Randy Nehrt is convinced the masses stand to emerge as the biggest winners in the state’s ongoing 5G wireless debate.
“We’ve had studies finding that full 5G deployment will lead to more than 90,000 jobs and $8 billion in investment, all while meeting the growing demands of internet users who want faster service,” Nehrt, president of the Illinois Telecommunications Association, told Illinois Business Daily. “It’s important that we keep up with advancements of other states, and this puts Illinois on pace in keeping up with the latest in technology.”
Senate Bill 1451 has already passed through both chambers of the state Legislature and could soon land on the desk of Gov. Bruce Rauner, allowing wireless companies to attach 5G wireless antennas to poles across the state that could operate at speeds 100 times faster than cellular connections and 10 times faster than the most hyper-speed home broadband services, all without the city getting much in the way of compensation.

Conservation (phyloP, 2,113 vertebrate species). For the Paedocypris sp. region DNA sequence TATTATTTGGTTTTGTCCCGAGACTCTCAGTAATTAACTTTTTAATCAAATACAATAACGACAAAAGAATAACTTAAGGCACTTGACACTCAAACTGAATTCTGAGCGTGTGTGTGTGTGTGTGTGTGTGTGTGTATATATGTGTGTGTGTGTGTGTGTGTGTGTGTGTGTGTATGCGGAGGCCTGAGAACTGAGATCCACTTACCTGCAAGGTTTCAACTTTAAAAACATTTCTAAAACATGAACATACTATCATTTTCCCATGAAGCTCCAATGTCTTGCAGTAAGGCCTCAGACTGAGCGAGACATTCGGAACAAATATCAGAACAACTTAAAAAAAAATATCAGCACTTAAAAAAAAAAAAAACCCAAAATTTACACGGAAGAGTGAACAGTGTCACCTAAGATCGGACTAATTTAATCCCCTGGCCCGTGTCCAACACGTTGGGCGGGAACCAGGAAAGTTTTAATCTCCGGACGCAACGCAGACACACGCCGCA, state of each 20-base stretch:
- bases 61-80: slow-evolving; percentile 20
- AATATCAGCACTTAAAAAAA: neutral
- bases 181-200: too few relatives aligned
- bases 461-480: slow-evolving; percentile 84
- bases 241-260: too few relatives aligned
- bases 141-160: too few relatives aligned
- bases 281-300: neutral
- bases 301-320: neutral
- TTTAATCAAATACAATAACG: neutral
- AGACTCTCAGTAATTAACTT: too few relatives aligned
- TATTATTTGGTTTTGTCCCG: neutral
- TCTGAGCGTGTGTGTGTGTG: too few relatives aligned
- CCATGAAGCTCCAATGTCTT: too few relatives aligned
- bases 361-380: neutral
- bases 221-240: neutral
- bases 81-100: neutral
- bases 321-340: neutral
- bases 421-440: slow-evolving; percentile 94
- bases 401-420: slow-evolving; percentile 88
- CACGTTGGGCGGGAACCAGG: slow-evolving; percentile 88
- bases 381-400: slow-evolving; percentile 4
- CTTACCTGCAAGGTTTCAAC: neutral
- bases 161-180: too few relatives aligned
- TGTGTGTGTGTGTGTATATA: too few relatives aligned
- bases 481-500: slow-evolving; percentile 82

That proposed arrangement has grown the ire of municipalities officials, who are now actively pushing against legislation as currently outlined.
“Municipalities in some cases prefer absolute local control,” Nehrt said. “This legislation doesn’t have an effect on municipalities' ability to control what they control. You’re just trying to find the right balance. There have been extensive negotiations that have really helped to move this along.”
Still, nothing has crossed the finish line, and this isn’t the first time 5G wireless advocates have been met with such resistance.
In Ohio, 17 cities recently filed suit to stop 5G towers from popping up across the state.
Nehrt is hoping for a different trajectory here in Illinois.
“Obviously, our industry finds this legislation very important,” he said.
“The parties will keep working out the issues. The hope is things will happen quickly, and that we will move forward and the governor will actually sign this into law.”